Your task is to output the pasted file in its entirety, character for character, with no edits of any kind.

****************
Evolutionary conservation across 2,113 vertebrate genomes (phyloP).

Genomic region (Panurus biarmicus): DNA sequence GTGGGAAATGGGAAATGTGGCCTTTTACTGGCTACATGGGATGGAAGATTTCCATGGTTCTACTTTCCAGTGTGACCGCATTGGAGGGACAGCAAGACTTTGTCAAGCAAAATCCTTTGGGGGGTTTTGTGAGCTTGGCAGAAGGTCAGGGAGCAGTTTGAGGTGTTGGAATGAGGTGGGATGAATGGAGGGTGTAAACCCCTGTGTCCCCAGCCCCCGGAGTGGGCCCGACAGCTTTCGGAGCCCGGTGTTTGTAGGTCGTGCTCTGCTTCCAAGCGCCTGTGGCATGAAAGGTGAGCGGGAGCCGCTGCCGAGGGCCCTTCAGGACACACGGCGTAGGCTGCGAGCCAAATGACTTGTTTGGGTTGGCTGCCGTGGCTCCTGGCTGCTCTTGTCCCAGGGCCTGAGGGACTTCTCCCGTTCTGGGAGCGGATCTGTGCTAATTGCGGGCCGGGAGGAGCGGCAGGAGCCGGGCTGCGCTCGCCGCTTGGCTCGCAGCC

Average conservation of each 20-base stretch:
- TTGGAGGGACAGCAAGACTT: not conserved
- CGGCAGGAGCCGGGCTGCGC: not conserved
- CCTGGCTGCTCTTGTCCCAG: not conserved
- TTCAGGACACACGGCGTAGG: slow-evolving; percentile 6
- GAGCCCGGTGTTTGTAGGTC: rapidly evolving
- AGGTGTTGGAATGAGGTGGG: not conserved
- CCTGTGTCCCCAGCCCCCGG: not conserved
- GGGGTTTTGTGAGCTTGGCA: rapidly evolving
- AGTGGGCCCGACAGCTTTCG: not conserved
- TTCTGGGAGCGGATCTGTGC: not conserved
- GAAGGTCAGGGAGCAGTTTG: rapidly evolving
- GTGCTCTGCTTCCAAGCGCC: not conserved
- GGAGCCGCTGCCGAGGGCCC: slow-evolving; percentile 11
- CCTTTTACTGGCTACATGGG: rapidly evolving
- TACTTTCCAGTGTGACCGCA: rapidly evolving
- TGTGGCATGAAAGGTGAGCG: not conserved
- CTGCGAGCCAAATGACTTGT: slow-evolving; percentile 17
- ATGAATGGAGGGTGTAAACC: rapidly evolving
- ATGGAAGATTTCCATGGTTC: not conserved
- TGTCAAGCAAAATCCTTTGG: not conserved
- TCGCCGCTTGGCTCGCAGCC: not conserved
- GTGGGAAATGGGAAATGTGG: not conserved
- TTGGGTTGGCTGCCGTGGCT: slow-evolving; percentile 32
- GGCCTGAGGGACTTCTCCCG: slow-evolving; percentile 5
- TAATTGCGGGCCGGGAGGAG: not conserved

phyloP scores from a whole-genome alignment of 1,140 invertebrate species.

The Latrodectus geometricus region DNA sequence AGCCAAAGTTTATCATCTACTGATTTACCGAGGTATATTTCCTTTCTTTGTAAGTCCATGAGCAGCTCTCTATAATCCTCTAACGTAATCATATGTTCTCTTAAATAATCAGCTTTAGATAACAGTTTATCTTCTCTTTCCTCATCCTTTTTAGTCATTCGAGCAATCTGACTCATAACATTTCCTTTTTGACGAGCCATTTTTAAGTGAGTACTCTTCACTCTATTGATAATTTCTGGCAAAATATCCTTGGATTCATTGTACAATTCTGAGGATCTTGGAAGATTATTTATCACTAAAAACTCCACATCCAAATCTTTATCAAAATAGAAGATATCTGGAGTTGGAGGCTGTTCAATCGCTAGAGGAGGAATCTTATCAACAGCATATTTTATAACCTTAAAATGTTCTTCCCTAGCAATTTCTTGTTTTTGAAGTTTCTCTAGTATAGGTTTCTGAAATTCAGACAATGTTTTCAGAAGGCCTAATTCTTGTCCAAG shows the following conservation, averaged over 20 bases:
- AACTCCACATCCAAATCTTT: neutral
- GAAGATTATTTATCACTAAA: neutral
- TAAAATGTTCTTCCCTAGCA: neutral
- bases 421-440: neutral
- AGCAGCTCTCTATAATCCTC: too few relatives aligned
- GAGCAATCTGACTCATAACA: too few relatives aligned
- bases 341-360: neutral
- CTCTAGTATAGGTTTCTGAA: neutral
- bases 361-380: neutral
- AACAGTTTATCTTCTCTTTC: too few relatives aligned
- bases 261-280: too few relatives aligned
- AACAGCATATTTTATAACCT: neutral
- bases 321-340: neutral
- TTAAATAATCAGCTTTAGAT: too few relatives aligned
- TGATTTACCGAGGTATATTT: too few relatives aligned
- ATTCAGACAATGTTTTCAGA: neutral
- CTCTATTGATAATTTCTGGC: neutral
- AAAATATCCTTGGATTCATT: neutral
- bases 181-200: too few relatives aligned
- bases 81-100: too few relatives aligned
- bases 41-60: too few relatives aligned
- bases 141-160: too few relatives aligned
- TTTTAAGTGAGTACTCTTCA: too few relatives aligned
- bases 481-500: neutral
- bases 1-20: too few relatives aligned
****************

Evolutionary conservation across 2,113 vertebrate genomes (phyloP).

Genomic region (Panurus biarmicus): DNA sequence GTGGGAAATGGGAAATGTGGCCTTTTACTGGCTACATGGGATGGAAGATTTCCATGGTTCTACTTTCCAGTGTGACCGCATTGGAGGGACAGCAAGACTTTGTCAAGCAAAATCCTTTGGGGGGTTTTGTGAGCTTGGCAGAAGGTCAGGGAGCAGTTTGAGGTGTTGGAATGAGGTGGGATGAATGGAGGGTGTAAACCCCTGTGTCCCCAGCCCCCGGAGTGGGCCCGACAGCTTTCGGAGCCCGGTGTTTGTAGGTCGTGCTCTGCTTCCAAGCGCCTGTGGCATGAAAGGTGAGCGGGAGCCGCTGCCGAGGGCCCTTCAGGACACACGGCGTAGGCTGCGAGCCAAATGACTTGTTTGGGTTGGCTGCCGTGGCTCCTGGCTGCTCTTGTCCCAGGGCCTGAGGGACTTCTCCCGTTCTGGGAGCGGATCTGTGCTAATTGCGGGCCGGGAGGAGCGGCAGGAGCCGGGCTGCGCTCGCCGCTTGGCTCGCAGCC

Average conservation of each 20-base stretch:
- TTGGAGGGACAGCAAGACTT: not conserved
- CGGCAGGAGCCGGGCTGCGC: not conserved
- CCTGGCTGCTCTTGTCCCAG: not conserved
- TTCAGGACACACGGCGTAGG: slow-evolving; percentile 6
- GAGCCCGGTGTTTGTAGGTC: rapidly evolving
- AGGTGTTGGAATGAGGTGGG: not conserved
- CCTGTGTCCCCAGCCCCCGG: not conserved
- GGGGTTTTGTGAGCTTGGCA: rapidly evolving
- AGTGGGCCCGACAGCTTTCG: not conserved
- TTCTGGGAGCGGATCTGTGC: not conserved
- GAAGGTCAGGGAGCAGTTTG: rapidly evolving
- GTGCTCTGCTTCCAAGCGCC: not conserved
- GGAGCCGCTGCCGAGGGCCC: slow-evolving; percentile 11
- CCTTTTACTGGCTACATGGG: rapidly evolving
- TACTTTCCAGTGTGACCGCA: rapidly evolving
- TGTGGCATGAAAGGTGAGCG: not conserved
- CTGCGAGCCAAATGACTTGT: slow-evolving; percentile 17
- ATGAATGGAGGGTGTAAACC: rapidly evolving
- ATGGAAGATTTCCATGGTTC: not conserved
- TGTCAAGCAAAATCCTTTGG: not conserved
- TCGCCGCTTGGCTCGCAGCC: not conserved
- GTGGGAAATGGGAAATGTGG: not conserved
- TTGGGTTGGCTGCCGTGGCT: slow-evolving; percentile 32
- GGCCTGAGGGACTTCTCCCG: slow-evolving; percentile 5
- TAATTGCGGGCCGGGAGGAG: not conserved

phyloP scores from a whole-genome alignment of 1,140 invertebrate species.

The Latrodectus geometricus region DNA sequence AGCCAAAGTTTATCATCTACTGATTTACCGAGGTATATTTCCTTTCTTTGTAAGTCCATGAGCAGCTCTCTATAATCCTCTAACGTAATCATATGTTCTCTTAAATAATCAGCTTTAGATAACAGTTTATCTTCTCTTTCCTCATCCTTTTTAGTCATTCGAGCAATCTGACTCATAACATTTCCTTTTTGACGAGCCATTTTTAAGTGAGTACTCTTCACTCTATTGATAATTTCTGGCAAAATATCCTTGGATTCATTGTACAATTCTGAGGATCTTGGAAGATTATTTATCACTAAAAACTCCACATCCAAATCTTTATCAAAATAGAAGATATCTGGAGTTGGAGGCTGTTCAATCGCTAGAGGAGGAATCTTATCAACAGCATATTTTATAACCTTAAAATGTTCTTCCCTAGCAATTTCTTGTTTTTGAAGTTTCTCTAGTATAGGTTTCTGAAATTCAGACAATGTTTTCAGAAGGCCTAATTCTTGTCCAAG shows the following conservation, averaged over 20 bases:
- AACTCCACATCCAAATCTTT: neutral
- GAAGATTATTTATCACTAAA: neutral
- TAAAATGTTCTTCCCTAGCA: neutral
- bases 421-440: neutral
- AGCAGCTCTCTATAATCCTC: too few relatives aligned
- GAGCAATCTGACTCATAACA: too few relatives aligned
- bases 341-360: neutral
- CTCTAGTATAGGTTTCTGAA: neutral
- bases 361-380: neutral
- AACAGTTTATCTTCTCTTTC: too few relatives aligned
- bases 261-280: too few relatives aligned
- AACAGCATATTTTATAACCT: neutral
- bases 321-340: neutral
- TTAAATAATCAGCTTTAGAT: too few relatives aligned
- TGATTTACCGAGGTATATTT: too few relatives aligned
- ATTCAGACAATGTTTTCAGA: neutral
- CTCTATTGATAATTTCTGGC: neutral
- AAAATATCCTTGGATTCATT: neutral
- bases 181-200: too few relatives aligned
- bases 81-100: too few relatives aligned
- bases 41-60: too few relatives aligned
- bases 141-160: too few relatives aligned
- TTTTAAGTGAGTACTCTTCA: too few relatives aligned
- bases 481-500: neutral
- bases 1-20: too few relatives aligned